Income, Insurance and Support for Redistribution: an Experimental Approach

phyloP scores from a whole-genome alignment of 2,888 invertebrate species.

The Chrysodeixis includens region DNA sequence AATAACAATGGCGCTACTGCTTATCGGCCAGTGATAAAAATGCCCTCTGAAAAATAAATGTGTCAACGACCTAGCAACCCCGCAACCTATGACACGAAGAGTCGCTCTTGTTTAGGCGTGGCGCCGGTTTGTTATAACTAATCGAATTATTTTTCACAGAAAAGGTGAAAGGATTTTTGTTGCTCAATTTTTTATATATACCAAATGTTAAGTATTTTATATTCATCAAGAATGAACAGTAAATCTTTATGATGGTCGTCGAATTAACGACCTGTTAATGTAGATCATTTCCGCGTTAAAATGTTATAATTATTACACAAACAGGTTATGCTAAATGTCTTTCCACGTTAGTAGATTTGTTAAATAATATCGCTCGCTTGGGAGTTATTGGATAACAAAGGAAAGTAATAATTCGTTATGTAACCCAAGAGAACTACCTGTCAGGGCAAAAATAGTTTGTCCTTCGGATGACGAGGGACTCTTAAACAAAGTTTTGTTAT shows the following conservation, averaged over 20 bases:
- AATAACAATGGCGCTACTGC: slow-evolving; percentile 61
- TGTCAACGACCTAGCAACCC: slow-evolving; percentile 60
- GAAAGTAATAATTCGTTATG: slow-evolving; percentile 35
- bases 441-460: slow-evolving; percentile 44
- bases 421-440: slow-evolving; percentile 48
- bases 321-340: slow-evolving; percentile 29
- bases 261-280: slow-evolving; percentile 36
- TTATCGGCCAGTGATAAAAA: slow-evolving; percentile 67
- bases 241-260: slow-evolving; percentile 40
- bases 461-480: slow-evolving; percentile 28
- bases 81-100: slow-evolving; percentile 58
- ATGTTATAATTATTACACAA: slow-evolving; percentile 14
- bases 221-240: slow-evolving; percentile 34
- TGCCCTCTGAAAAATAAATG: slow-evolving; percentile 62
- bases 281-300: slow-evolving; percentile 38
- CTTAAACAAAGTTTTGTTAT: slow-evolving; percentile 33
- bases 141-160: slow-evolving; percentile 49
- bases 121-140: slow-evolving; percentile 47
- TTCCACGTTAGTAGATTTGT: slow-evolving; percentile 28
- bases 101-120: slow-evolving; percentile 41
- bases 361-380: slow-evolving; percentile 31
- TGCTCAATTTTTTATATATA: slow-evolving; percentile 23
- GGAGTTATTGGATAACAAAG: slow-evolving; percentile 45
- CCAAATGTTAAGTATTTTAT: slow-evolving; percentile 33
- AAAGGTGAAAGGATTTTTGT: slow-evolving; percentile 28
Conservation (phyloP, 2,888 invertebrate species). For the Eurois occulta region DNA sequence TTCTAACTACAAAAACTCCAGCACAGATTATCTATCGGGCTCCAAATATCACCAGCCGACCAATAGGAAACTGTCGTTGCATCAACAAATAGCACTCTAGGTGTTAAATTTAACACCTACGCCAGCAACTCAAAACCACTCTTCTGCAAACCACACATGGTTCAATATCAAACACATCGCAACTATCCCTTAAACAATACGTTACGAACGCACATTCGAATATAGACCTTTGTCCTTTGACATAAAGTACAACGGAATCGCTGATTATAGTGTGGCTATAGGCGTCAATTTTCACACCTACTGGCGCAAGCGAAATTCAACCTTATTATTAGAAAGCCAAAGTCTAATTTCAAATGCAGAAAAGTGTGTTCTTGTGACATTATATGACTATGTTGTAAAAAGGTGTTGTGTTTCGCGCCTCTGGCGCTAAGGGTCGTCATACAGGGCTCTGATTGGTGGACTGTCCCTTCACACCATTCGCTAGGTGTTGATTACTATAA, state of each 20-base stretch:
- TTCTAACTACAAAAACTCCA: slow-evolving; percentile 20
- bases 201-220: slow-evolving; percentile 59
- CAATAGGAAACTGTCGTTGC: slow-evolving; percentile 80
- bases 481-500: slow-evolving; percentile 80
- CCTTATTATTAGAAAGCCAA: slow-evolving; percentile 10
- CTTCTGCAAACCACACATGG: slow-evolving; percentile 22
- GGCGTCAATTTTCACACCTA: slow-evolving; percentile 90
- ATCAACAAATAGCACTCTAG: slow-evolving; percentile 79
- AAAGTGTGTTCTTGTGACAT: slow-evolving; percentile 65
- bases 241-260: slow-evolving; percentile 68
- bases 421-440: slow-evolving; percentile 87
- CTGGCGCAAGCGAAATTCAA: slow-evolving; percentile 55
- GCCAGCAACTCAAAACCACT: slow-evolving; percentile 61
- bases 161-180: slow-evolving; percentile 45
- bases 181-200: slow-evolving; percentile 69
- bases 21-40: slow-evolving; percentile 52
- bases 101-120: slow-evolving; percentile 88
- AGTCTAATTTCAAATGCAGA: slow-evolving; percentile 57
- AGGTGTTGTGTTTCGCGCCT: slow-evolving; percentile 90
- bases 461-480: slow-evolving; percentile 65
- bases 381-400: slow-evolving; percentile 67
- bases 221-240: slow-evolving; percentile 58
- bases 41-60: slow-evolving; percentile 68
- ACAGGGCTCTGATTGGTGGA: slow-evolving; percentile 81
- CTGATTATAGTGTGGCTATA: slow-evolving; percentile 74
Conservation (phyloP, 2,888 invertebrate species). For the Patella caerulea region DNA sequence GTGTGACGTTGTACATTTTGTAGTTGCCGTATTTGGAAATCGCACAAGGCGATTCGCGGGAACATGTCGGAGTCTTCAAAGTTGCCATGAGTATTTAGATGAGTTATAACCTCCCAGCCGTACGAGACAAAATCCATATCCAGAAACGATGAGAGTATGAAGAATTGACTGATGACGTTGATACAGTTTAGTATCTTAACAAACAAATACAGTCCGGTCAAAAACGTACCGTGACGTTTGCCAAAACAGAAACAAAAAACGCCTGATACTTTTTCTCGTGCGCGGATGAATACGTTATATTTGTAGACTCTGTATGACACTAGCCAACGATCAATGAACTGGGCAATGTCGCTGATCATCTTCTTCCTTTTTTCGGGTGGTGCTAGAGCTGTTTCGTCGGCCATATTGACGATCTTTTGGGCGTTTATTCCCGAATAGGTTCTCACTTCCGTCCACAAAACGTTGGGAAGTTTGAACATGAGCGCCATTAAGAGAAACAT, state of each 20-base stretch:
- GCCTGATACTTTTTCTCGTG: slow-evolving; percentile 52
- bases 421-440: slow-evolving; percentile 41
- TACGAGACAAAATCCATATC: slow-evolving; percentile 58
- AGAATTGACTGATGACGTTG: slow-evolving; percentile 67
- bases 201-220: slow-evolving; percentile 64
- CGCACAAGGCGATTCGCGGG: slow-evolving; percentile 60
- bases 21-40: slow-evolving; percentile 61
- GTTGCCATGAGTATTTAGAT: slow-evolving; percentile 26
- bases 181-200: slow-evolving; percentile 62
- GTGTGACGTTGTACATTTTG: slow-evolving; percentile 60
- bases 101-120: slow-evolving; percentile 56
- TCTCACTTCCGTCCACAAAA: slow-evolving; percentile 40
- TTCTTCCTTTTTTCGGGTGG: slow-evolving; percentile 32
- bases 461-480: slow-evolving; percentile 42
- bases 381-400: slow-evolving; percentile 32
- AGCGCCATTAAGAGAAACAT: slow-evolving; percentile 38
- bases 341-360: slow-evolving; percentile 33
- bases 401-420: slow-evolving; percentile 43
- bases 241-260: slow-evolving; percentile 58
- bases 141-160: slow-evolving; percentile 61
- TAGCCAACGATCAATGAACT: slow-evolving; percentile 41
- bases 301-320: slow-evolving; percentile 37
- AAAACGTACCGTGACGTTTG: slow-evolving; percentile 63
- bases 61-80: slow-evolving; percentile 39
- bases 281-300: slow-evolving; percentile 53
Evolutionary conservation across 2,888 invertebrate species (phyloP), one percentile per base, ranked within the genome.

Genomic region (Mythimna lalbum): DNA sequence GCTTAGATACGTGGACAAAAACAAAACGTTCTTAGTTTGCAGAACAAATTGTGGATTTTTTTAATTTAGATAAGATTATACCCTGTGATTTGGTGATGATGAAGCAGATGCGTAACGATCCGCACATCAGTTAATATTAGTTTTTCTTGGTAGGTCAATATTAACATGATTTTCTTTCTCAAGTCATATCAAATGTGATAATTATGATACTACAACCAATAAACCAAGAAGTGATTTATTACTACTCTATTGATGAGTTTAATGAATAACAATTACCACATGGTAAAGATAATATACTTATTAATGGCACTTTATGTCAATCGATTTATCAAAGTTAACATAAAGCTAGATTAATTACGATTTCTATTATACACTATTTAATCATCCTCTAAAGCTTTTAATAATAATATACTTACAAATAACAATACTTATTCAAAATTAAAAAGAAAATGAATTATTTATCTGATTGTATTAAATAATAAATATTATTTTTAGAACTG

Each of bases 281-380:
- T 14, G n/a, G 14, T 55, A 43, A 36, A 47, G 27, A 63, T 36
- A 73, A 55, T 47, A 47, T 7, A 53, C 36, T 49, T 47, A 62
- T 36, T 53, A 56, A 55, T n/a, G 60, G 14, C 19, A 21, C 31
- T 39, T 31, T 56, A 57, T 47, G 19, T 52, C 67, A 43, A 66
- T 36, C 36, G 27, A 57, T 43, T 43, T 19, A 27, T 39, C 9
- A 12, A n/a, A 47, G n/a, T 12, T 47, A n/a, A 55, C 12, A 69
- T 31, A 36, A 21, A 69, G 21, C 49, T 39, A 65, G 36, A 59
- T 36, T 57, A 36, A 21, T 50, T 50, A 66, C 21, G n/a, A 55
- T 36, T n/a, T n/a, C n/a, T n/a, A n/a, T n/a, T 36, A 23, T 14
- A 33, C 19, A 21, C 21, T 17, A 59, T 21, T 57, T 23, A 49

Abstract: Most distributive theories in political economy understand individuals to be motivated by material self-interest, often approximated by their current position in the income distribution. It has become increasingly common, however, to also conceptualise material self-interest inter-temporally. This approach extends the more direct focus on effects of contemporary relative income (as in Romer 1975 and Meltzer and Richard 1981) and opens the door to arguments about insurance and risk (as in Sinn 1995; Moene and Wallerstein 2001; Iversen and Soskice 2001; Rehm 2009), and about social mobility and life-cycle profiles (Benabou and Ok 2001; Haider and Solon 2006; Alesina and Giuliano 2011; Rueda and Stegmueller Forthcoming). Distinguishing between redistribution (in the present) and insurance (against something that could happen in the future), however, is theoretically and empirically challenging. In this paper, we propose that the effects of insurance motivations on support for redistribution are income dependent, and conditional on the design of the social insurance scheme. We distinguish our argument from other theoretical alternatives and explore its implications through an observational analysis of European Social Survey data and a laboratory experiment designed to separate the influence of redistribution and insurance motivations, conducted through the Nuffield Centre for Experimental Social Sciences (CESS) in the United Kingdom and Chile.